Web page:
A reconstruction of the Temple of Jupiter Optimus Maximus in Rome, Italy, 5-6th century (reconstruction by Dr. Bernard Frischer, Rome Reborn)
The priestess demanded a huge sum for the books. Tarquin dismissed her and in response, Sibyl burned three of the books. She returned to Tarquin and offered him the six books for the same price. Again, the king refused to pay and dismissed the priestess. The old priestess returned and offered the three remaining books for the same price. Tarquin at last relented and in this way, Rome obtained the Sibylline Books.
The books were a collection of oracular maxims written in Greek verse and they were widely consulted by the Roman Senate, especially during times of crisis.
A Sibyl, by Domenichino, circa 1616-17
Downfall and exile of Tarquin
By 509 BC, the Roman population was tired of Tarquin and his brutal and burdensome rule. Tarquin went on a campaign that year but this was not a success, as the enemy refused to engage with the Romans.
Lucretia committed suicide and Brutus swore on her dead body that he would end the monarchy and free the Roman people. They moved slowly and secured the support of the Roman nobility and many of the ordinary people.
The Story of Lucretia, by Sandro Botticelli, about 1500
The army refused to support the monarch and he was forced into exile. He attempted to regain his crown but he failed and he died in exile in Cumae. In 495 BC, the elderly former king, at the head of an alliance of Latins was defeated by Rome at the Battle of Lake Regillius.
The Romans replaced the monarchy with two consuls, who shared supreme executive power, for a year. The Republican system was designed to ensure that no single person could become the ruler.
Tarquin was the last king of the Romans. However, he helped to establish the city-state as the greatest power in central Italy and was a great builder. It cannot be denied that he was a despot and that he ruled Rome with an iron fist. His rule was so brutal that it made the Romans determined to never have a king again. This led to the foundation of the Roman Republic, which may not have happened if Tarquin had ruled like his predecessors. The anti-monarchical political culture of Rome was unique and it ultimately transformed the city-state into a Mediterranean power.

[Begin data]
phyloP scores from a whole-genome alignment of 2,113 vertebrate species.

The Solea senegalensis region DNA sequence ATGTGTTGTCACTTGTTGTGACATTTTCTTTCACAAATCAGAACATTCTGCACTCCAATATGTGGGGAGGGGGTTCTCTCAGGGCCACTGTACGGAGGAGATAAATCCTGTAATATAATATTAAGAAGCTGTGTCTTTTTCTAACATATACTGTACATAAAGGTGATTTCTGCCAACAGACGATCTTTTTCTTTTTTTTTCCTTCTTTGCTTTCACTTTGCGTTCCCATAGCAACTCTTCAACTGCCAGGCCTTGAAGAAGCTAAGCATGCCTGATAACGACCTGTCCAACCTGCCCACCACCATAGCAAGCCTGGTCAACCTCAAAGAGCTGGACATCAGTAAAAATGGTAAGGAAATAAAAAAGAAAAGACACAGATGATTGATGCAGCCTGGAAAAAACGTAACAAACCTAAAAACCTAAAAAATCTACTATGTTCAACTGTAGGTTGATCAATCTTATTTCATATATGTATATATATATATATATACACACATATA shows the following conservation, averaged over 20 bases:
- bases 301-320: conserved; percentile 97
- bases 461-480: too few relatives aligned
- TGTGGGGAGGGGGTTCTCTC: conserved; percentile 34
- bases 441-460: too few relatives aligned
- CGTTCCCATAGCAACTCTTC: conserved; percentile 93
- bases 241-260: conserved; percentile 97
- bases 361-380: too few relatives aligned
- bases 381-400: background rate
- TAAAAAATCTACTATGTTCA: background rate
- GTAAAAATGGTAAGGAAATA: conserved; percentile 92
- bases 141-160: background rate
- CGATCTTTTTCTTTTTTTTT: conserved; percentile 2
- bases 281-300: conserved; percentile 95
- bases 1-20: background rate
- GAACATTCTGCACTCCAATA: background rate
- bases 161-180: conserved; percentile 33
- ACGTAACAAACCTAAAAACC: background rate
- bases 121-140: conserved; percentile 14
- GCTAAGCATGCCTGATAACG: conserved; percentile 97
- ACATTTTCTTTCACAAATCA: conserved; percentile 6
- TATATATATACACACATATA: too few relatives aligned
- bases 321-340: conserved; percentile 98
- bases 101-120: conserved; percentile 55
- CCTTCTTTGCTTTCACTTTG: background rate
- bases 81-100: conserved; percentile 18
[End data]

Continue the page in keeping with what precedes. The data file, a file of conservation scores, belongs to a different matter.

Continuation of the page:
Written by Edward Whelan, Contributing Writer, Classical Wisdom
Sparta has fascinated people for thousands of years. One of the most, if not the most important figure in all of Spartan history was Lycurgus, the great lawgiver. The interesting thing is that we know very little about this man and his character and indeed, many suspect that he was only a myth.
Sparta at the time of Lycurgus
The Spartans were Dorian Greeks and they had probably migrated from the Balkans and occupied parts of the Peloponnese during the so-called Dark Ages (12th to 8th century BC).
At the time of the future lawgiver’s birth, Sparta was just another one of the many petty kingdoms and city-states that controlled Greece. It was not wealthy and was not famed for its military prowess. Indeed, it had many enemies and was very vulnerable to attack.
This map, dating to some 20 years after the death of Lycurgus, shows Sparta as one of many ancient Greek city-states
The origin of Lycurgus
We know very little about the man who became the founder of the remarkable Spartan state. It is believed that he may have lived in a date range between the 10th and the 8th century BC.
What we do know about his life is from the biographer Plutarch who wrote several hundred years after his probable death. Many believe that he never existed and that the Lygurgus comes from an epithet derived from the God Apollo. Then some believe that the name Lygurgus may be based on an archaic wolf-deity or cult.